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Taking the bait

September 17, 2012


The death of the US ambassador to Libya is a troubling and tragic reminder that the pursuit of reform within Muslim countries will not only be challenging, but can easily be derailed by insignificant individuals. Some are already reminding us that the intervention by Nato was a failure. Others are speculating that the project to bring reform to Muslim societies is doomed. Whatever the merits of these claims, there is one argument that cannot be overlooked. While reforming state institutions and the economy is important, such reform must go hand in hand with endogenous social efforts to challenge the sticky, myopic attitudes held by some segments of society as to what merits significant protest.

That is, there must be some questioning of the assumptions held by some people that a) violence is a legitimate form of protest when religious symbols (and that too, only ones own religious symbols) are insulted and b) insults focused on religious symbols are a greater “injustice” in the hierarchy of wrongs than actual physical brutality carried out against fellow man or even fellow co-religionists.

Thus, those serious about promoting democratic reform and tolerance within Muslim countries would do well then to focus their reform efforts on persuading norm producers – religious scholars, elders and community leaders who set much of the agenda for segments of Muslim society – that these assumptions are not watertight and deserve some rethinking.

Let us ask: what precisely was it that resulted in charged mobs in Libya, Egypt and other Muslim states engaging in violence?

Not the grievous injustices of this decade that have often been carried out with state complicity and complacency such as the systematic killings of Rohingya Muslims in Myanmar, the daily persecution carried out by the Indian army against Kashmiris, the Sudanese sponsored Janjaweed brutality against the people of Darfur or the continued detention of individuals at Guantanamo.

On the other hand, what tends to almost always be worth co-operating over violently, time and again, is when some not-until-then-famous person makes a distasteful video or engages in some action offensive to religious sentiment, publicises it and makes sure at least parts of it are broadcast to a few hundred Muslims in some far off land – far enough so that he is safe from retaliation.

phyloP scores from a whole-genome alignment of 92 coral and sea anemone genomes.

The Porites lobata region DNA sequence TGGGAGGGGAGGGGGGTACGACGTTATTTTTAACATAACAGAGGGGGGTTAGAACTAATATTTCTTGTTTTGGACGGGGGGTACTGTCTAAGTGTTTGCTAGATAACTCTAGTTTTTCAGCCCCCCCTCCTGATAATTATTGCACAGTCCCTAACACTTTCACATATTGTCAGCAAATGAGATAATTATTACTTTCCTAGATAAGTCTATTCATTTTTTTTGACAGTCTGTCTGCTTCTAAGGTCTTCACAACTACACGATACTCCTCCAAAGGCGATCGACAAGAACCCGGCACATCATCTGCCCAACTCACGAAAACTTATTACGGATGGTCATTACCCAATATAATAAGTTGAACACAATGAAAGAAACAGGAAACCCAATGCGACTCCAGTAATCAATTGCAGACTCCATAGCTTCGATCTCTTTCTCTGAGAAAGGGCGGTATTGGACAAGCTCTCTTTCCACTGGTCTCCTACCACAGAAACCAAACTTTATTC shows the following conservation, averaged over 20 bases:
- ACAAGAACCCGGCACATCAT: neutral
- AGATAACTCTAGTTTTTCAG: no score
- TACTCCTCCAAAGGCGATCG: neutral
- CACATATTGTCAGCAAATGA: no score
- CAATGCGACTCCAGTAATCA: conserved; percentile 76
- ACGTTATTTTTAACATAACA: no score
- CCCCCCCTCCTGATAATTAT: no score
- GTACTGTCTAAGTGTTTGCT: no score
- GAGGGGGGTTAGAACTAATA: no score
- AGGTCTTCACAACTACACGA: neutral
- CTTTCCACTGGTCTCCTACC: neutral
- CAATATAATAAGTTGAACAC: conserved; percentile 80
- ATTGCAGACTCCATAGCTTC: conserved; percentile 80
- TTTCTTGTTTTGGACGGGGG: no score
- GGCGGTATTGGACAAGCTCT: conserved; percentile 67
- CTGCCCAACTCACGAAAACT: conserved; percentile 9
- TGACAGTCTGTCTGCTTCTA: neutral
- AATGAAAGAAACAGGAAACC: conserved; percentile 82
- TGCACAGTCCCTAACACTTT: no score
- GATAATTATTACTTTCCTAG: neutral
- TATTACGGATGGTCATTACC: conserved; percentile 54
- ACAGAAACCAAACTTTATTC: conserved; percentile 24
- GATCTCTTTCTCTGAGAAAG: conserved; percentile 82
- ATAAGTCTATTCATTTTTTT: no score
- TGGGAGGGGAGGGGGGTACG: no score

To be sure, Muslims are fully within their rights to protest peacefully when hurt or offense is caused by material that is intended for that purpose – such as the sloppy, inaccurate and insulting video that has set off the current cascade of violence. As the UN High Commissioner for Human Rights stated, “The film is malicious and deliberately provocative and portrays a disgracefully distorted image of Muslims …  I fully understand why people wish to protest strongly against it, and it is their right to do so peacefully.”

But surely there is great need for introspection when there is willingness to engage in or at least be sympathetic of unrestrained violence against persons and property when some insignificant person, somewhere, writes provocative and slanderous things about Islam but we don’t see such magnitudes of protest when much greater injustices against Muslims and others are being perpetrated on a daily basis globally or when incitements to violence are made against vulnerable religious minorities at home, such as against Ahmadis in Pakistan or the Bahais in Iran and Egypt.

If we seriously want to demonstrate that Islam is a religion of peace with historically egalitarian roots, is it not sensible and more important to focus our passions towards reacting against these major injustices carried out against humanity (as the Prophet’s example demonstrates) instead of being provoked into engaging in self-righteous and violent displays of religious fervor because offense has been caused to our sense of religious worth?

To put it simply, the Libyan or Egyptian government can double security outside diplomatic presences. They can offer sincere apologies and assurances that it will not happen again. They can pass numerous laws prohibiting violence against diplomatic personnel. But, unless serious efforts are undertaken to arrest these disturbing social norms that legitimate such vigilantism, displays of violence may sadly continue to occur.


Dawood Ahmed has previously practiced as a solicitor in England and is currently pursuing a doctorate in international law at UChicago.


The views expressed by this blogger and in the following reader comments do not necessarily reflect the views and policies of the Dawn Media Group.